The letter comes after the United Nations and humanitarian groups reported over the weekend that they were warned by the United Arab Emirates to evacuate the Yemeni port city of Hodeida by Tuesday. The city is controlled by Houthi rebels who are fighting a Saudi Arabia-led coalition, and the coalition believes the port has been key to the rebels smuggling in arms.

Humanitarian groups and experts have warned that an offensive on Hodeida, through which 80 percent of Yemen’s aid comes, could devastate the already war-ravaged country. The United Nations said Friday the worst-case scenario is 250,000 civilians killed in the assault.

The House lawmakers are asking their colleagues to join their “urgent call” to Mattis in light of the potential Hodeida offensive.

“U.S. involvement in the Saudi-UAE-led war against Yemen’s Houthi rebels has been shielded from public scrutiny and congressional oversight,” they wrote in the “Dear Colleague” letter asking for signatures.

The United States supports the Saudi campaign with billions of dollars in arms sales, intelligence sharing and logistics such as air refueling. The New York Times also reported last month that Army Green Berets are at Saudi Arabia’s border helping find and destroy Houthi missile launchers.

Lawmakers in both chambers of Congress have gotten increasingly frustrated at the Saudi campaign as the civilian death toll rises, most of which has been blamed on Saudi airstrikes.

Late last year, the House passed a nonbinding resolution that called U.S. military involvement in the war unauthorized.

Earlier this year, the Senate blocked a resolution that would have ended U.S. military support to the campaign, though the vote margin was narrower than expected. Following that vote, a provision was added to the Senate version of an annual defense policy bill that would make U.S. refueling of coalition aircraft conditional on the coalition meeting certain criteria.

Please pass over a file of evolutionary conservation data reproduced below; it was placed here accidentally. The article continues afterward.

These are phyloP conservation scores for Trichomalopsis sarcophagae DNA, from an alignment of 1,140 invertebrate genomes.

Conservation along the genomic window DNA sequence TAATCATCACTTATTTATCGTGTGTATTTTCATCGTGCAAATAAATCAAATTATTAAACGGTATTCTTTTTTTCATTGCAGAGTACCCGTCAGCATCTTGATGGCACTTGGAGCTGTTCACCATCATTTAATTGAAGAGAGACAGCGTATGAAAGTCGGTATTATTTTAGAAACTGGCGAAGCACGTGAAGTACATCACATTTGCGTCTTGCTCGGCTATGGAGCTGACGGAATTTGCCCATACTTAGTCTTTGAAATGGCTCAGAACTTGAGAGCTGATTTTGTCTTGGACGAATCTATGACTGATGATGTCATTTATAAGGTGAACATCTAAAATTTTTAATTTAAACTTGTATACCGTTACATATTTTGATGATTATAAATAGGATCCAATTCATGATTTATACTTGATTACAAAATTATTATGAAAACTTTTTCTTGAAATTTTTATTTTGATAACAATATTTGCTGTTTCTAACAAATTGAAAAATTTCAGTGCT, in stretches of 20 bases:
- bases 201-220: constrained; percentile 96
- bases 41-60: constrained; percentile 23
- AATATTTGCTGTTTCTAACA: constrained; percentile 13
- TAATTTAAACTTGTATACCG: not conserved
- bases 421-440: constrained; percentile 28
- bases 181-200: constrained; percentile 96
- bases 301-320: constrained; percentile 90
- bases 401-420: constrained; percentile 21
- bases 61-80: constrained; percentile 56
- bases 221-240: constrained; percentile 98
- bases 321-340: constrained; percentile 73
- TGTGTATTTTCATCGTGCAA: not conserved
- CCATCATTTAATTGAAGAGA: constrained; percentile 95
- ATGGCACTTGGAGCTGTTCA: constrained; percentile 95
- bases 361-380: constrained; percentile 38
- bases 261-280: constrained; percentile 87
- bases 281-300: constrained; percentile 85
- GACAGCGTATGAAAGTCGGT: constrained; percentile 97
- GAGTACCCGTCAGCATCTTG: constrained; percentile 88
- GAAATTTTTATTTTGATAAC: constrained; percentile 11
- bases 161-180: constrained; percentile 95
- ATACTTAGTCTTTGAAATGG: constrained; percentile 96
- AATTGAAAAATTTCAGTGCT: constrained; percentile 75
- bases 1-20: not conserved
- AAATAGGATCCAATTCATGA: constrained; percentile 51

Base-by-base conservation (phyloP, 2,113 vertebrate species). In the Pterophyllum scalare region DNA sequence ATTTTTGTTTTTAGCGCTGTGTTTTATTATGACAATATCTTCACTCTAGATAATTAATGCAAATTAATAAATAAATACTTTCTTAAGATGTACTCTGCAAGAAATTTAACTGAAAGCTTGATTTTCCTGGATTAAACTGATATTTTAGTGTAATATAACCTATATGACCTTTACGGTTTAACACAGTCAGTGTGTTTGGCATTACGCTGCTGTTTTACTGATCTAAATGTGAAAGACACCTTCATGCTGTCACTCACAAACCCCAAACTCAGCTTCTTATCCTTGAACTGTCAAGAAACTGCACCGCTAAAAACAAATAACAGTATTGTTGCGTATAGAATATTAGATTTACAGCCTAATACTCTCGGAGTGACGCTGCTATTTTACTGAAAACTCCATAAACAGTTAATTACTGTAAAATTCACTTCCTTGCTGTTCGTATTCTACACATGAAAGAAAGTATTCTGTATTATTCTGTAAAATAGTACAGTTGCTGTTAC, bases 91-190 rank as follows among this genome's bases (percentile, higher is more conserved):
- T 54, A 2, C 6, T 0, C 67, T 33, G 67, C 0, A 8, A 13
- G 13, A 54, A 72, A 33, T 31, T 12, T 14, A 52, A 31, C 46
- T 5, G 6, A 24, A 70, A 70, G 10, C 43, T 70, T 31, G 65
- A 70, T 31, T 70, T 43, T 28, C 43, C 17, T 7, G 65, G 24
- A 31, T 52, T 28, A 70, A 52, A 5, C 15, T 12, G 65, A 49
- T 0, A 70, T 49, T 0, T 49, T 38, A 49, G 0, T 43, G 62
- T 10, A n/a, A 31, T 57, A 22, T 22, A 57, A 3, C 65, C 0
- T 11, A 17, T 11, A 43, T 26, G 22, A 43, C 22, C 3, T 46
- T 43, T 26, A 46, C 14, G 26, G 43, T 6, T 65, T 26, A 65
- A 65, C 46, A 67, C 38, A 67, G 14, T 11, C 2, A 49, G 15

In the letter to be sent to Mattis, the House lawmakers express concern the Pentagon misled Congress about the U.S. role in Yemen during debate on the Senate resolution in light of the Times report. 

“We call on you to immediately disclose the full extent of the U.S. military role in the Saudi-led war against Yemen’s Houthis,” the draft said, “including the use of special operations forces; disclose any role that the Pentagon is currently performing, has been asked to perform, or is considering performing regarding an attack on the port of Hodeida; and issue a public declaration opposing this impending assault and restating the administration’s position that Saudi Arabia and other parties to the conflict should accept an immediate ceasefire and move toward a political settlement to resolve the conflict.”